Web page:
Table 3. Incidence of the nosocomial infection by germs (n = 45).

versus 20 days in the study of Cremer’s team [6] . Taylor’s and Cremer’s studies found incidences higher to ours but these authors did not precise the duration of urinary catheterization. Wurts [5] found a density superior to ours as well as higher proportion of urinary infections among the nosocomial infections (36%). In our study, 58% of the patients are holders of urinary catheter; which accounted for this high incidence but it does not give any information on the duration of the investigation. In the pulmonary site, in our study, we detected one nosocomial pneumopathy nosocomial to Acinetobacter baumanii. Inhalations of smokes are very rare in our patients. Nosocomial pneumopathies are, in general, a major cause of mortality and of morbidity in the burnt patients [9] [10] . They are highly linked to the initial severity of the burning and mostly supervene in burnt patients presenting lesions of inhalation and in those who underwent mechanical ventilation. According to the works of Miguel A. [11] , pneumopathies are two times more frequent in group of patients with inhalation lesions more than in a group without inhalation lesions.

The existence of an eight-day delay (the usual golden days) from the burning to the infection was already evoked in 1993 [12] [13] . Our study found an identical delay for the supervention of the first nosocomial infection and the first nosocomial infections, site by site, as in Cremer’s study [6] . The mean delay, very short [13] days, between the first nosocomial infection and the second witnesses that there is a context of multi-infections more than precocious recurrences.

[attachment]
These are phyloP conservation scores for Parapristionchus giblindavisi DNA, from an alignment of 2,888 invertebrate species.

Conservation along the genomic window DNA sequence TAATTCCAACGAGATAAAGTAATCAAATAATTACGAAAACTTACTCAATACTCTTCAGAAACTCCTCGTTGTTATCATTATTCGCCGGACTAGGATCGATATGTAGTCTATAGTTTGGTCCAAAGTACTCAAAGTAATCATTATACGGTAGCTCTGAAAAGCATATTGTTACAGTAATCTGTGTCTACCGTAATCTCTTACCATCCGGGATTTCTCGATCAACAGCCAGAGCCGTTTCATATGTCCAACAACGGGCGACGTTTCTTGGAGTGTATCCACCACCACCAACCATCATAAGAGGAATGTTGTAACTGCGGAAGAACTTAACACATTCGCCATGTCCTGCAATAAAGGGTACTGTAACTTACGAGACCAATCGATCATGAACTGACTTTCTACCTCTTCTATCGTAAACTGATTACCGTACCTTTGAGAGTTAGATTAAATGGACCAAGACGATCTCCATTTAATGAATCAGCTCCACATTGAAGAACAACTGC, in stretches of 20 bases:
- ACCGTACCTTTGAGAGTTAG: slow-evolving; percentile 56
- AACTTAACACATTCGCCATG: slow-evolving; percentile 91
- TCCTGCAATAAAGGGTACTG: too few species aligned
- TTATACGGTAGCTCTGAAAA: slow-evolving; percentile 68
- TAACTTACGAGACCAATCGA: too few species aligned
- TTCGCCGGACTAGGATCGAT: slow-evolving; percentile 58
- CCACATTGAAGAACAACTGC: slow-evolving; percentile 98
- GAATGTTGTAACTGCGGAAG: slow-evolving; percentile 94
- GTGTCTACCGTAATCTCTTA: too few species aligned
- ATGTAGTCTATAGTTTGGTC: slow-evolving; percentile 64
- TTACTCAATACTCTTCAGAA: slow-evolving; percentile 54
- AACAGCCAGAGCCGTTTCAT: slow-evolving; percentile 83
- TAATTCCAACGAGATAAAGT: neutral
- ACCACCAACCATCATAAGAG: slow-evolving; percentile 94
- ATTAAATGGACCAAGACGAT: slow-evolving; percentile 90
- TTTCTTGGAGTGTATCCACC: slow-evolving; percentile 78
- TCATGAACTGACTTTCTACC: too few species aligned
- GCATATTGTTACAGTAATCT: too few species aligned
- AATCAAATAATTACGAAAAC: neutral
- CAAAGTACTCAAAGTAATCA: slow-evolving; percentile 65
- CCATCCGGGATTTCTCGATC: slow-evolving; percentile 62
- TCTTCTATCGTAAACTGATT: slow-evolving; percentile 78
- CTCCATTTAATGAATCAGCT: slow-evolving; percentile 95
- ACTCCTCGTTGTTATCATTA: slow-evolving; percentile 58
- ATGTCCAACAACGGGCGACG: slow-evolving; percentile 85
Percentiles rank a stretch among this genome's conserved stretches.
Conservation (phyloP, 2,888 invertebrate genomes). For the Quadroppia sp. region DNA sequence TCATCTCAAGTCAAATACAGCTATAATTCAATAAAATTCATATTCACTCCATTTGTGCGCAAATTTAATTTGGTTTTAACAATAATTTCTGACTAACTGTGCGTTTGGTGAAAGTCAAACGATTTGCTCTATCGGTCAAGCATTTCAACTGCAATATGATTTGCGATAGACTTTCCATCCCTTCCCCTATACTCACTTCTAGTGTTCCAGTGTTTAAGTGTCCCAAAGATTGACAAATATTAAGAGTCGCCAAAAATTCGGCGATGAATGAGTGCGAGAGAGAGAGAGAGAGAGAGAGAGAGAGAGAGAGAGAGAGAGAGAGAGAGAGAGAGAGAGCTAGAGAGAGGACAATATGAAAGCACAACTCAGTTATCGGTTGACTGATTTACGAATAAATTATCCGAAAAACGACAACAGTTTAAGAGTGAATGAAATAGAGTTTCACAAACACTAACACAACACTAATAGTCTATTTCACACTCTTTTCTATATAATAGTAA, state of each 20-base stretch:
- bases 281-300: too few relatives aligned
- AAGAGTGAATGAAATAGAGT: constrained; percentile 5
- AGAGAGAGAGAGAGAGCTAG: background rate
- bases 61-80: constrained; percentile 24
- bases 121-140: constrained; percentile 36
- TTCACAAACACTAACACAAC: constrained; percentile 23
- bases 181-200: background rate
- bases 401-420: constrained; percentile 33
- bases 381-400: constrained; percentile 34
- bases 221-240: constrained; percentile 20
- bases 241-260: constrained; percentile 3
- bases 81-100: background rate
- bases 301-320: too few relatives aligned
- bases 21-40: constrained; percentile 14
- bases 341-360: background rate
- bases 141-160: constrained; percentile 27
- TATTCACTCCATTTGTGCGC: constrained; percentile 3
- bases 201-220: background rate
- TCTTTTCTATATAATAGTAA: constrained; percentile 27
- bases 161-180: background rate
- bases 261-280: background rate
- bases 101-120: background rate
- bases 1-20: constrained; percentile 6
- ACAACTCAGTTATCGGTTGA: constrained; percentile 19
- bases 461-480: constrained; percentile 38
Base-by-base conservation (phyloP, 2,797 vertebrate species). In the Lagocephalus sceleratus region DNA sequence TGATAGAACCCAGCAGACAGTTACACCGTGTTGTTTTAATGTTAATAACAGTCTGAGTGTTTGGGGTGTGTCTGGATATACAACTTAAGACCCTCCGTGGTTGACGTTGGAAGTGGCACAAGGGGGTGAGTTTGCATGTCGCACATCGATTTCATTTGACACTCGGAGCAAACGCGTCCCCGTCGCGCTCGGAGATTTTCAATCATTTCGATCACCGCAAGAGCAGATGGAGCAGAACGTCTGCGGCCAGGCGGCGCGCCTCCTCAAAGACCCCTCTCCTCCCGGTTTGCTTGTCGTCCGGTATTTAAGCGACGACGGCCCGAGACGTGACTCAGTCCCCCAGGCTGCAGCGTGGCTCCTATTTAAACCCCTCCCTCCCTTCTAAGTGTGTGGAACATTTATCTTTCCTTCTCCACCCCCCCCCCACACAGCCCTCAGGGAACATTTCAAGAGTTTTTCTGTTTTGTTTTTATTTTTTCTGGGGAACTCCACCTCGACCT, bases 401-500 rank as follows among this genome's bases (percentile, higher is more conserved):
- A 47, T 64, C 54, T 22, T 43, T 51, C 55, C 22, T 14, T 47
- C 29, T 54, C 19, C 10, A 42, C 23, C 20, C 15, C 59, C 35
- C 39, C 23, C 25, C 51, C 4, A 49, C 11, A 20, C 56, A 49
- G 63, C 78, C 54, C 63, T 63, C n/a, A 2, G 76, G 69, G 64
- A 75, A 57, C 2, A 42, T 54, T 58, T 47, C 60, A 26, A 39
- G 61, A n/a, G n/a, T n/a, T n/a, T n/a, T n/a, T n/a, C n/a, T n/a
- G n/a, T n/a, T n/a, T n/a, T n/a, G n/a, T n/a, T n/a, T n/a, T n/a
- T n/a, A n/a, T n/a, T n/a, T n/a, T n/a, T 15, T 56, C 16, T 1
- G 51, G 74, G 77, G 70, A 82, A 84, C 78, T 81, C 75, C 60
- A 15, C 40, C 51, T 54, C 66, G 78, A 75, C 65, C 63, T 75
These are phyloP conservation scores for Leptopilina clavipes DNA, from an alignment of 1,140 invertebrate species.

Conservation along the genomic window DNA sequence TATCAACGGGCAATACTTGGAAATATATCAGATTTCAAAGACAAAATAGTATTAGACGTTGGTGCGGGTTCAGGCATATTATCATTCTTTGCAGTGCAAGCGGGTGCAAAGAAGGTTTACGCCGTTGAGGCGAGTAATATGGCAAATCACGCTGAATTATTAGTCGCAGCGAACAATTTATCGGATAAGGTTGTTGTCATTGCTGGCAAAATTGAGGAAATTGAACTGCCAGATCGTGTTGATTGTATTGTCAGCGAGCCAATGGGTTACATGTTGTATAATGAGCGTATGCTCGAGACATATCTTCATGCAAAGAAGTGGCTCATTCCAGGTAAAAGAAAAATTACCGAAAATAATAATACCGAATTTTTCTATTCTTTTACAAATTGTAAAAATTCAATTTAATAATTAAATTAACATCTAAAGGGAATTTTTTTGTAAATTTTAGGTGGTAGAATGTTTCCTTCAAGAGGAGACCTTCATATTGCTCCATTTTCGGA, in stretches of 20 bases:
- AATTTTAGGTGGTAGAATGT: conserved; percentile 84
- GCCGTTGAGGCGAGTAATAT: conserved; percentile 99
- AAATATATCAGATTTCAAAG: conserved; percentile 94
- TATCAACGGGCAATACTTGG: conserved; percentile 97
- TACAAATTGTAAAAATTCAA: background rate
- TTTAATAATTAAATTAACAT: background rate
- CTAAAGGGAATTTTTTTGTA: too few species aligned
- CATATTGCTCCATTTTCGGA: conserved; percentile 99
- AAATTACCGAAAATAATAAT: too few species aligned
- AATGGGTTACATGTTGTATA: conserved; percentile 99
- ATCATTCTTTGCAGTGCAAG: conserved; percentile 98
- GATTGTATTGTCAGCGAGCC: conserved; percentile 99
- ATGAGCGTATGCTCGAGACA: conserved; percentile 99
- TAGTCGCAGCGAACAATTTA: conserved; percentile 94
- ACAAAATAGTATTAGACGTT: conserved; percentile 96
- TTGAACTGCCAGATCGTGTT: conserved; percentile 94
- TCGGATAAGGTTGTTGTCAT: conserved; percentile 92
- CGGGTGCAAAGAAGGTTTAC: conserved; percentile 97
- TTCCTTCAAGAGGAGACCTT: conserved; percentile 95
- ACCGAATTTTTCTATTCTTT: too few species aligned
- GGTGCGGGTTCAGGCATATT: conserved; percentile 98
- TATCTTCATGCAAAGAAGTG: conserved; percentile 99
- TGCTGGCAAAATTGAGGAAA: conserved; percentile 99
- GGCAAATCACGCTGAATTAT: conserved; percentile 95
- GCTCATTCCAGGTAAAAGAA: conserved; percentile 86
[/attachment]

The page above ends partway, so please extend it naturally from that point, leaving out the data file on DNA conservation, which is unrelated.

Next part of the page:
Our study is marked by a predominance of staphylococcus with 37.6% of the nosocomial infections, of whom 59% are Staphylococcus aureus. Far behind, we detected the Pseudomonas aeruginosa with 19.8%.

Of according to literature data, we distinguish two groups of studies: those such as we did, who detected a majority of Staphylococus and the others who found a predominance of pyocianic bacillus. Hydrotherapy is a risk to infect the non infected burnt zones. Cremer’s team [6] , also found that a majority of Pseudomonas aeruginosas using precocious balneotherapy. The reduction of the burnt patient’s baths by the use of bandage in bed discards this emergency and we launch this procedure in our department. The second reason of the pyocianic emergency, in our study, would be the increased use systemically of antibiotics.

5. Conclusion

Due to the severity of the infection and main cause of mortality in the large burn, all the means are put to use and oriented to bring about prevention measures. To obtain the best possible outcomes, it is important to make use of the wealth of experience and research published in the bacterial nosocomial infection in critical care while also striving to produce further high-quality research specific to burnt patients.

Conflict of Interest

No conflict.

Cite this paper

Amine Rafik,Hakim Chabbak,Kawtare Jouhri,Mounia Diouri,Naima Bahechar,Abdessamad Chlihi, (2015) Nosocomial Infections in a Morocco Burn Unit. Open Access Library Journal,02,1-5. doi: 10.4236/oalib.1101394